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My guess would be that is one of those Kieninger balance movements with the plastic parts in the balance assembly. Those proved to be very unreliable because it simply was a poor design.
Mark Butterworth has stated numerous times that there is a new generation replacement for those balance assemblies with bulletproof plastic parts. Like the OP’s clock repairman, I have declined on those new style balances. I have been burned on one clock and I doubt they will get me to go back for a second dose from the same people.
Conversion to a Hermle movement may be possible but the adaptations may be extensive. Any conversion may involve re mount of the new movement and replacement of the dial so that the winding holes line up.
In the clock world, the finished products of switched movements are called marriages.
In my world, I call them divorces.
I believe the repairman won’t make much money, if any with that conversion.
The movement change may be a bad investment.
JMHO
Dick
I was told the 1050-020 is the Hermle movement, but your saying they may not line up?
 

chimeclockfan

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If your movement looks like this then it is the Hermle 1050-020 series.

1050 profile.jpg
 

Willie X

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It has a Kieninger movement. Nobody will know which one until the OP retrieves it from the repair shop. Willie X
 

dairborn

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I know the one on mine is a Kieninger, it has that nylon wheel that was discussed above. My ideas are to replace the escapement, or I'd like to put a Hermle movement on in its place, but now I am hesitant about that because I don't know if the holes will line up. Anyone else comment on the alignment?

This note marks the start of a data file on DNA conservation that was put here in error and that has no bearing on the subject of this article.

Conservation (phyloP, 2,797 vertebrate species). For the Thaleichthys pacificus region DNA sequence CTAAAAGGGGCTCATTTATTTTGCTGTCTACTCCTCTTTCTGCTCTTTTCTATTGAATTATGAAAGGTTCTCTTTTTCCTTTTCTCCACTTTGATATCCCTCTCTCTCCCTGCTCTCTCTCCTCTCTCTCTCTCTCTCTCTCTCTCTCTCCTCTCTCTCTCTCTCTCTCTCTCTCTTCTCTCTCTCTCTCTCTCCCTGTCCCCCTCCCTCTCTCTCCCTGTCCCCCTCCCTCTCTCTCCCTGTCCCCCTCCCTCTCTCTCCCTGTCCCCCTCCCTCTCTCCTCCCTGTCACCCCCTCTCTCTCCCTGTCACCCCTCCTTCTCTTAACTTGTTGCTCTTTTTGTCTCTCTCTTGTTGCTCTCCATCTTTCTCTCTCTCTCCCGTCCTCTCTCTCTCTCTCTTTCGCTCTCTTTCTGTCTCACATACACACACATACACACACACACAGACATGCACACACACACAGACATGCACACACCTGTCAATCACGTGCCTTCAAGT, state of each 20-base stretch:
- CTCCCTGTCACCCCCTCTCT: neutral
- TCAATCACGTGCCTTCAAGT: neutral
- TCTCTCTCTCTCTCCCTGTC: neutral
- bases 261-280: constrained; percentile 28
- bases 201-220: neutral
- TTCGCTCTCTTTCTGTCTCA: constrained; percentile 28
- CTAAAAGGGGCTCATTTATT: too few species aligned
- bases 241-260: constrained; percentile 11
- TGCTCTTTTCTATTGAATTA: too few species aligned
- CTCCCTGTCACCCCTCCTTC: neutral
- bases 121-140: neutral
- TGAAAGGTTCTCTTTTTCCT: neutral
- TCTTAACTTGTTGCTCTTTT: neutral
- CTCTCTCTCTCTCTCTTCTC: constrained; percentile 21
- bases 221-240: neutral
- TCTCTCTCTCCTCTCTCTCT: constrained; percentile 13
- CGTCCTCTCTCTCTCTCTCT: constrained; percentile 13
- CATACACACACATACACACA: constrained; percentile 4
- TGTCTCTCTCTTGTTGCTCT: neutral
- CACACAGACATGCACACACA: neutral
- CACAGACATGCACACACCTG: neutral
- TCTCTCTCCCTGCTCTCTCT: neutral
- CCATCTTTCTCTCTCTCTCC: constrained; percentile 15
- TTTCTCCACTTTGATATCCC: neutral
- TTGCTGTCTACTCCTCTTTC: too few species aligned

Willie X

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Dair,

If you are replacing a Kieninger AEL01 with a Hermle 340-020, the center shaft will be a little high and a little long. The movement mounts are completely different. The center winding hole will have to be elongated a bit and the chime shut-off lever is on the opposite side.

Note, there were quite a few different Kieninger wind-up chime movements used over not that many years. Each one will present a certain set of problems when you try for a Hermle swap. No direct swaps that I am aware of.

Willie X
 

Willie X

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The OP hasn't come back yet and didn't say when the clock was purcased ...
Willie X
 

Salsagev

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I see.

I think it is a good idea to just scrape oil and re oil to get the most out of the movement if they are going to replace it. This works unless something is physically broken.
 

dairborn

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The movement is a Kieninger SEW01. Someone mentioned they though the numbers were an 2004 movement. my question, is this something I could swap out with a 1050-020 movement? IMG_0619.jpg
 

chimeclockfan

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One of Kieninger's weird 'Hermle Copycat' movements made in the later years.
Despite the close similarities with a Hermle 1050-020, I make no guarantee the specs are identical.
So the answer is 'No' you can't swap it out with a Hermle without having to make modifications.
 

Willie X

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No, there will be differences. Not saying it can't be done. It probably won't be as easy as you may think.

Even swapping 'like for like' usually has a few details that have to be worked out.

If the chime is still good (not slow), I would simply oil it and replace the platform escapement.

Time-keeping is not a problem with these clocks, until the little platform starts to wear out, usually at around 12 to 15 years.

Willie X